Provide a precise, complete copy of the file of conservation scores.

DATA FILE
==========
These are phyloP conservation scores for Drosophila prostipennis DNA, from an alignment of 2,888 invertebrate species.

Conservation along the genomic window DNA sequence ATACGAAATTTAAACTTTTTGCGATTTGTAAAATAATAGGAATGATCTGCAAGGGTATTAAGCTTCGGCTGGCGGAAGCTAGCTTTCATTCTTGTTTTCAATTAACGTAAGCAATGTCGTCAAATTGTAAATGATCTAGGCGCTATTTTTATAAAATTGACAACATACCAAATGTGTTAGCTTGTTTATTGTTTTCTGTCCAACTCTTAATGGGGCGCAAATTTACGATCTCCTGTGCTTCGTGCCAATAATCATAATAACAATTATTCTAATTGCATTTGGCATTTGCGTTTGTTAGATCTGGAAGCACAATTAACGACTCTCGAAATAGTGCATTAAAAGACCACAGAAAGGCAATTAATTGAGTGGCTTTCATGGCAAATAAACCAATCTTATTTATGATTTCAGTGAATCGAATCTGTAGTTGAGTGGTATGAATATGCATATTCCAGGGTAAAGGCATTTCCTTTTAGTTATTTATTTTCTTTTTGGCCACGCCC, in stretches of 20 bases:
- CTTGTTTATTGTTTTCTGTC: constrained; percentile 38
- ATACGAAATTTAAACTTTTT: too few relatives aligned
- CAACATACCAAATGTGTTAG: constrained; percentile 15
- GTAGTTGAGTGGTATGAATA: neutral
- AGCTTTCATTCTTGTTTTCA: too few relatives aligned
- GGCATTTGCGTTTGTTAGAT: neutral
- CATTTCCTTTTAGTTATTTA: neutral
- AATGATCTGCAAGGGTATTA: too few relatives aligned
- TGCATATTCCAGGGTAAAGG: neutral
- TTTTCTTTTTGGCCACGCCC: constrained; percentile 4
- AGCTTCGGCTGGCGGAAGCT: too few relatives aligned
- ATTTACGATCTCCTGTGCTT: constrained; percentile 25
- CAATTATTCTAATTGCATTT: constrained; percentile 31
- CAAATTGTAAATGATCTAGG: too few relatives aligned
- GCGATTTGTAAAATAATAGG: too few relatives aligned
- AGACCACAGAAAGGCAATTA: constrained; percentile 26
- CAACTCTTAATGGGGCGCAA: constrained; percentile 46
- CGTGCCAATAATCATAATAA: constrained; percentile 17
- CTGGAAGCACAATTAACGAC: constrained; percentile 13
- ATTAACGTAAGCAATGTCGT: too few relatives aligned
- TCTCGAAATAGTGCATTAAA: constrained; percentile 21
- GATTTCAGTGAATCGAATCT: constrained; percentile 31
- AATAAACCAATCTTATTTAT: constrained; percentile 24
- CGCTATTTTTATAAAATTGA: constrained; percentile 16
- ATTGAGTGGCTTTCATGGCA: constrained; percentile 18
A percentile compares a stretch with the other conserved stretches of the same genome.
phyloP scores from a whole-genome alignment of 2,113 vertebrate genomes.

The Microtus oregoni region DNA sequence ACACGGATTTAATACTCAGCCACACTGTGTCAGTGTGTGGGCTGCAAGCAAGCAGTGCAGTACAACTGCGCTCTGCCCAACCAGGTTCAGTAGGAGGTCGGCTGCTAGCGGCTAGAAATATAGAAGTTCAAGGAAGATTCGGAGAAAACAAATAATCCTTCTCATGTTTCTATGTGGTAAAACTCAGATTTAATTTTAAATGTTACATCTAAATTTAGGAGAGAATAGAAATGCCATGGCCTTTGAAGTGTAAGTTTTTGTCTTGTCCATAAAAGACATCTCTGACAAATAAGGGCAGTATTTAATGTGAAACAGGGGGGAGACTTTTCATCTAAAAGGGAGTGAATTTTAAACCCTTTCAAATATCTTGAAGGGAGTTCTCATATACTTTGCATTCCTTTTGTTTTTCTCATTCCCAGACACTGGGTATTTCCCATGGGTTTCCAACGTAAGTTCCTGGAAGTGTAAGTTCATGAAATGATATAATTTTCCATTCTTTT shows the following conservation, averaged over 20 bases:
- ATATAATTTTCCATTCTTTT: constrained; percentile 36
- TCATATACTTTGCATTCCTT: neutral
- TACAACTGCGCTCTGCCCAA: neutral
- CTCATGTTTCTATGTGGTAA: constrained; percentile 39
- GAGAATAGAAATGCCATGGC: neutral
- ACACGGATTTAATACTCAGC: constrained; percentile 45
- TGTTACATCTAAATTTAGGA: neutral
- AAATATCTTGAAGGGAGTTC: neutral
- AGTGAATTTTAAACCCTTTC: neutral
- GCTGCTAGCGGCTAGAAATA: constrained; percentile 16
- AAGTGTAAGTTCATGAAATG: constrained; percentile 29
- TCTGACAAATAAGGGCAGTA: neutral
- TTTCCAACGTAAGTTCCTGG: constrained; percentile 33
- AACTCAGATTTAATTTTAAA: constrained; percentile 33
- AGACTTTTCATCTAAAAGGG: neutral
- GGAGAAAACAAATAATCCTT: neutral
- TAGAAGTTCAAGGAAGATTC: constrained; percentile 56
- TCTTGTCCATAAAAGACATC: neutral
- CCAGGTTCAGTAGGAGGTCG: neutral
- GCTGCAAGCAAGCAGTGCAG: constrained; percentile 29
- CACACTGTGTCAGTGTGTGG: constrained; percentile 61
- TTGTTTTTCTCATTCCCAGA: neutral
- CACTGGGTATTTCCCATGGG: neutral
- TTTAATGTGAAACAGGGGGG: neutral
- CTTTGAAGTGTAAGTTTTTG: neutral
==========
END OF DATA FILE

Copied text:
These are phyloP conservation scores for Drosophila prostipennis DNA, from an alignment of 2,888 invertebrate species.

Conservation along the genomic window DNA sequence ATACGAAATTTAAACTTTTTGCGATTTGTAAAATAATAGGAATGATCTGCAAGGGTATTAAGCTTCGGCTGGCGGAAGCTAGCTTTCATTCTTGTTTTCAATTAACGTAAGCAATGTCGTCAAATTGTAAATGATCTAGGCGCTATTTTTATAAAATTGACAACATACCAAATGTGTTAGCTTGTTTATTGTTTTCTGTCCAACTCTTAATGGGGCGCAAATTTACGATCTCCTGTGCTTCGTGCCAATAATCATAATAACAATTATTCTAATTGCATTTGGCATTTGCGTTTGTTAGATCTGGAAGCACAATTAACGACTCTCGAAATAGTGCATTAAAAGACCACAGAAAGGCAATTAATTGAGTGGCTTTCATGGCAAATAAACCAATCTTATTTATGATTTCAGTGAATCGAATCTGTAGTTGAGTGGTATGAATATGCATATTCCAGGGTAAAGGCATTTCCTTTTAGTTATTTATTTTCTTTTTGGCCACGCCC, in stretches of 20 bases:
- CTTGTTTATTGTTTTCTGTC: constrained; percentile 38
- ATACGAAATTTAAACTTTTT: too few relatives aligned
- CAACATACCAAATGTGTTAG: constrained; percentile 15
- GTAGTTGAGTGGTATGAATA: neutral
- AGCTTTCATTCTTGTTTTCA: too few relatives aligned
- GGCATTTGCGTTTGTTAGAT: neutral
- CATTTCCTTTTAGTTATTTA: neutral
- AATGATCTGCAAGGGTATTA: too few relatives aligned
- TGCATATTCCAGGGTAAAGG: neutral
- TTTTCTTTTTGGCCACGCCC: constrained; percentile 4
- AGCTTCGGCTGGCGGAAGCT: too few relatives aligned
- ATTTACGATCTCCTGTGCTT: constrained; percentile 25
- CAATTATTCTAATTGCATTT: constrained; percentile 31
- CAAATTGTAAATGATCTAGG: too few relatives aligned
- GCGATTTGTAAAATAATAGG: too few relatives aligned
- AGACCACAGAAAGGCAATTA: constrained; percentile 26
- CAACTCTTAATGGGGCGCAA: constrained; percentile 46
- CGTGCCAATAATCATAATAA: constrained; percentile 17
- CTGGAAGCACAATTAACGAC: constrained; percentile 13
- ATTAACGTAAGCAATGTCGT: too few relatives aligned
- TCTCGAAATAGTGCATTAAA: constrained; percentile 21
- GATTTCAGTGAATCGAATCT: constrained; percentile 31
- AATAAACCAATCTTATTTAT: constrained; percentile 24
- CGCTATTTTTATAAAATTGA: constrained; percentile 16
- ATTGAGTGGCTTTCATGGCA: constrained; percentile 18
A percentile compares a stretch with the other conserved stretches of the same genome.
phyloP scores from a whole-genome alignment of 2,113 vertebrate genomes.

The Microtus oregoni region DNA sequence ACACGGATTTAATACTCAGCCACACTGTGTCAGTGTGTGGGCTGCAAGCAAGCAGTGCAGTACAACTGCGCTCTGCCCAACCAGGTTCAGTAGGAGGTCGGCTGCTAGCGGCTAGAAATATAGAAGTTCAAGGAAGATTCGGAGAAAACAAATAATCCTTCTCATGTTTCTATGTGGTAAAACTCAGATTTAATTTTAAATGTTACATCTAAATTTAGGAGAGAATAGAAATGCCATGGCCTTTGAAGTGTAAGTTTTTGTCTTGTCCATAAAAGACATCTCTGACAAATAAGGGCAGTATTTAATGTGAAACAGGGGGGAGACTTTTCATCTAAAAGGGAGTGAATTTTAAACCCTTTCAAATATCTTGAAGGGAGTTCTCATATACTTTGCATTCCTTTTGTTTTTCTCATTCCCAGACACTGGGTATTTCCCATGGGTTTCCAACGTAAGTTCCTGGAAGTGTAAGTTCATGAAATGATATAATTTTCCATTCTTTT shows the following conservation, averaged over 20 bases:
- ATATAATTTTCCATTCTTTT: constrained; percentile 36
- TCATATACTTTGCATTCCTT: neutral
- TACAACTGCGCTCTGCCCAA: neutral
- CTCATGTTTCTATGTGGTAA: constrained; percentile 39
- GAGAATAGAAATGCCATGGC: neutral
- ACACGGATTTAATACTCAGC: constrained; percentile 45
- TGTTACATCTAAATTTAGGA: neutral
- AAATATCTTGAAGGGAGTTC: neutral
- AGTGAATTTTAAACCCTTTC: neutral
- GCTGCTAGCGGCTAGAAATA: constrained; percentile 16
- AAGTGTAAGTTCATGAAATG: constrained; percentile 29
- TCTGACAAATAAGGGCAGTA: neutral
- TTTCCAACGTAAGTTCCTGG: constrained; percentile 33
- AACTCAGATTTAATTTTAAA: constrained; percentile 33
- AGACTTTTCATCTAAAAGGG: neutral
- GGAGAAAACAAATAATCCTT: neutral
- TAGAAGTTCAAGGAAGATTC: constrained; percentile 56
- TCTTGTCCATAAAAGACATC: neutral
- CCAGGTTCAGTAGGAGGTCG: neutral
- GCTGCAAGCAAGCAGTGCAG: constrained; percentile 29
- CACACTGTGTCAGTGTGTGG: constrained; percentile 61
- TTGTTTTTCTCATTCCCAGA: neutral
- CACTGGGTATTTCCCATGGG: neutral
- TTTAATGTGAAACAGGGGGG: neutral
- CTTTGAAGTGTAAGTTTTTG: neutral